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I have a JS Object called CoolThing that exists in the top window.

I have an iFrame, same domain as top window, that needs to access a property, CoolProperty, in CoolThing.

The javascript in the iFrame to access CoolProperty, which works perfectly in FF, webkit, and IE8, is:

<script type="text/javascript" charset="utf-8">
  with(window.parent) {

In IE7, i get the error: this.CoolThing.CoolProperty is null or not an object. I've tried inspecting CoolThing by iterating through its properties, but there are none according to IE7. It has no problem accessing this.CoolThing itself.. only it seems to think the object is empty.

I've tried the above without the with statement and attempted calling window.parent.CoolThing.CoolProperty directly, which, again, has no problem executing in all browsers except for IE7, in which it gives the same error.

Any tips?

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3 Answers 3

up vote 1 down vote accepted

This works for me:

Parent page script:

<script type="text/javascript">
var CoolThing = { CoolProperty:function() { alert("foo alert");} };

Child page script:

<script type="text/javascript">
    with (parent)

Based on further reading, I would recommend not using with() at all and just use the following in the child page:

<script type="text/javascript">
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unfortunately, I gave a very simplified example that doesn't really show why we're using with, and it is to get at 'this', which we are using to scope properties, as well as jquery calls. As it turns out I am able to call the function I want without using with (I thought I had attempted this already and it did not work, but now it seems to), so I'm just rewriting the code without the with block. FWIW, 'with' let us write some damn elegant code, and we would have gotten away with it if it weren't for pesky IE7. –  jmw Jun 21 '10 at 20:08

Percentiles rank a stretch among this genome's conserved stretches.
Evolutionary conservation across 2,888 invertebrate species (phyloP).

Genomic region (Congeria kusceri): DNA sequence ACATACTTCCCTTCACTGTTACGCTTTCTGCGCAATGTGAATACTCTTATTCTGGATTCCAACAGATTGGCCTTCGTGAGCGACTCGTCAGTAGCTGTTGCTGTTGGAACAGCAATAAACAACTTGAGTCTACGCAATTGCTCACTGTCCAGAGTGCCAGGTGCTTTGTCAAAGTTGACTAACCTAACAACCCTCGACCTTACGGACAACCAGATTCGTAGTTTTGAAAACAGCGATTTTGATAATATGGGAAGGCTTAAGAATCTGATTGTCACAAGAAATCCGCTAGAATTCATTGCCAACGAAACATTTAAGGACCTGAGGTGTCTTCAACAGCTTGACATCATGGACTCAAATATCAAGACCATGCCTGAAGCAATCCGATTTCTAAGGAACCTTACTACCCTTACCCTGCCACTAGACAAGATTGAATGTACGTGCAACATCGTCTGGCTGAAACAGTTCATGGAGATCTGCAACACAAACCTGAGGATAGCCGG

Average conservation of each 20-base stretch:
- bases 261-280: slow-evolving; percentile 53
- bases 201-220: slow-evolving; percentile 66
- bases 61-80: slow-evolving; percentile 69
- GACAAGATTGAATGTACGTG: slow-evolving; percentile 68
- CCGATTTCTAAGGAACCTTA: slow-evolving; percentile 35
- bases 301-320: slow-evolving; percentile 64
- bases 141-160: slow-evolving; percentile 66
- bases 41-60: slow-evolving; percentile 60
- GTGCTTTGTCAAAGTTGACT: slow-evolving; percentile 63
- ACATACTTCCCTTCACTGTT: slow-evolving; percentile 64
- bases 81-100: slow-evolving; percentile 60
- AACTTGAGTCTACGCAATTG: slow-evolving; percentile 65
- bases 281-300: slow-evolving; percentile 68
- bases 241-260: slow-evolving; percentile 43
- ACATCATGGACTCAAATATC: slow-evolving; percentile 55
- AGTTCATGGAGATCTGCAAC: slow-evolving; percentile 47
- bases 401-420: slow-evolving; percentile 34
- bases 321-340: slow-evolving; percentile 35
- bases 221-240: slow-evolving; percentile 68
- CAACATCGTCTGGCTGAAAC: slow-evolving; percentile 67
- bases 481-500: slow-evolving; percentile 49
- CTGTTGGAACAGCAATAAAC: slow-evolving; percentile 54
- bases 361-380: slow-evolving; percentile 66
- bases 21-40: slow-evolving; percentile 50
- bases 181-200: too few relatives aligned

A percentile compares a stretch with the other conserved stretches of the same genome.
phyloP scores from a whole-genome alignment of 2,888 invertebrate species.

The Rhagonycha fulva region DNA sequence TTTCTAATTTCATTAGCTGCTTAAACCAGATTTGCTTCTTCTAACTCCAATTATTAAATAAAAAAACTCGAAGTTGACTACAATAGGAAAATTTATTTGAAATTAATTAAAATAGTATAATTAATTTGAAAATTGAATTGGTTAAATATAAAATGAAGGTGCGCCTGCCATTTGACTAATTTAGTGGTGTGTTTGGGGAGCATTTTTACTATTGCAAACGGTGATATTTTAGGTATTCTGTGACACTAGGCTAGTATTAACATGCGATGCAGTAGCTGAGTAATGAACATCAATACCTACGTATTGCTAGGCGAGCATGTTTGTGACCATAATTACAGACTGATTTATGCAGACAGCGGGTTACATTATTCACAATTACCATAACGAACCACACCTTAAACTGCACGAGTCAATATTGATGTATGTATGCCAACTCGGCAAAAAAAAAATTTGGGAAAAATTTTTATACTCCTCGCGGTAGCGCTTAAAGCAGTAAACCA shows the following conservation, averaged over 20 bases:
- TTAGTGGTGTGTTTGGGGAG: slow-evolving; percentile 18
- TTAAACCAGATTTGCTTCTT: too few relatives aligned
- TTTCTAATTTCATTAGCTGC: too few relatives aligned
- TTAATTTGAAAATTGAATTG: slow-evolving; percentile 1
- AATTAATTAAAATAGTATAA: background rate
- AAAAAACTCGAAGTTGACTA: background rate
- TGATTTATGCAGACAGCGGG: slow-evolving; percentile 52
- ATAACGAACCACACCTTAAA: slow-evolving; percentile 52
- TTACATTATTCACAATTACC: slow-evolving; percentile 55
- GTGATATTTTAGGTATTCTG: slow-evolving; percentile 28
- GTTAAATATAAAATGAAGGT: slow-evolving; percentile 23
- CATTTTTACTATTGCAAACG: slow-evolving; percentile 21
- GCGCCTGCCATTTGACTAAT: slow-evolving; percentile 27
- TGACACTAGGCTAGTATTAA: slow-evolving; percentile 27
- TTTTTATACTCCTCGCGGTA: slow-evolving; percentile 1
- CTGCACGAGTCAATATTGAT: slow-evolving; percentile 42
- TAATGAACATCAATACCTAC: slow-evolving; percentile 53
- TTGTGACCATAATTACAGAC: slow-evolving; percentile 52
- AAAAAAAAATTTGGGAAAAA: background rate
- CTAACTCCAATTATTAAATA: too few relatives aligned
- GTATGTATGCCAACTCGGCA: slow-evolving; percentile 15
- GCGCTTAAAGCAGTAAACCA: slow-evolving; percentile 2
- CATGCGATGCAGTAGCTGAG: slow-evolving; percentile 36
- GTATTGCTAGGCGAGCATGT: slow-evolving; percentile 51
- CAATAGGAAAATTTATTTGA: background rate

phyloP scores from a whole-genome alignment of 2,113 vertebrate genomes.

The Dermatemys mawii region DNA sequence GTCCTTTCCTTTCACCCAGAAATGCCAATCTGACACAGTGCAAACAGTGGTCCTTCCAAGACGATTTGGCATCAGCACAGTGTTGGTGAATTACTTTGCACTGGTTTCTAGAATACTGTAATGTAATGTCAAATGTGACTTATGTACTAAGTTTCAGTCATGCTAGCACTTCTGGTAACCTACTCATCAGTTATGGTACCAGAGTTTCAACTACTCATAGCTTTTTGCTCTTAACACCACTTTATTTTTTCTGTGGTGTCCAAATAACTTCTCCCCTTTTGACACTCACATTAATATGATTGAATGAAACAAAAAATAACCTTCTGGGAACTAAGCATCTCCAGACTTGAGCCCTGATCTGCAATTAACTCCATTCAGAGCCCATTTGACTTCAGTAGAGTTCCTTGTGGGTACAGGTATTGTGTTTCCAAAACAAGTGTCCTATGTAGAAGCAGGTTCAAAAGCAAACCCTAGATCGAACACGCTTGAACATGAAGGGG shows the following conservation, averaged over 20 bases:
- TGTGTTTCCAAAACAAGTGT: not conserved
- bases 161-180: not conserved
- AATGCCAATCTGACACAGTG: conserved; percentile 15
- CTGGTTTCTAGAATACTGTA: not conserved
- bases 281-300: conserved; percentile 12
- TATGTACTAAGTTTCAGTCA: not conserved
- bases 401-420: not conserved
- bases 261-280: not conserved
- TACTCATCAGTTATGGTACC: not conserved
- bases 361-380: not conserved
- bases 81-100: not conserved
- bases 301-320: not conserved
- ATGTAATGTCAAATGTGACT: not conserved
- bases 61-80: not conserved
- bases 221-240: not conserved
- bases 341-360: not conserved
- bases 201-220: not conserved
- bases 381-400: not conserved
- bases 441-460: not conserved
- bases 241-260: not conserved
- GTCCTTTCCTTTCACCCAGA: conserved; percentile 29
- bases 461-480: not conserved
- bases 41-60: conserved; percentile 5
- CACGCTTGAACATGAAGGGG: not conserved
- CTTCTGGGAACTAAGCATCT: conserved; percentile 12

Actually, according to an interesting discussion on SO, the with keyword does change the scope, and that is one reason for using it. IE7 may behave differently.

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Yes, but only for finding existing members, not for declaring new members, so it really is dangerous for the purposes of changing "scope". –  David Jun 21 '10 at 19:45
@David: Agreed. I just thought the discussion was interesting and germane, so I included the pointer to it. –  Robusto Jun 21 '10 at 19:55
Thanks for posting the link, I learned from it. –  David Jun 21 '10 at 19:57

Why not just


Or if you insist on using with:

with(parent) {
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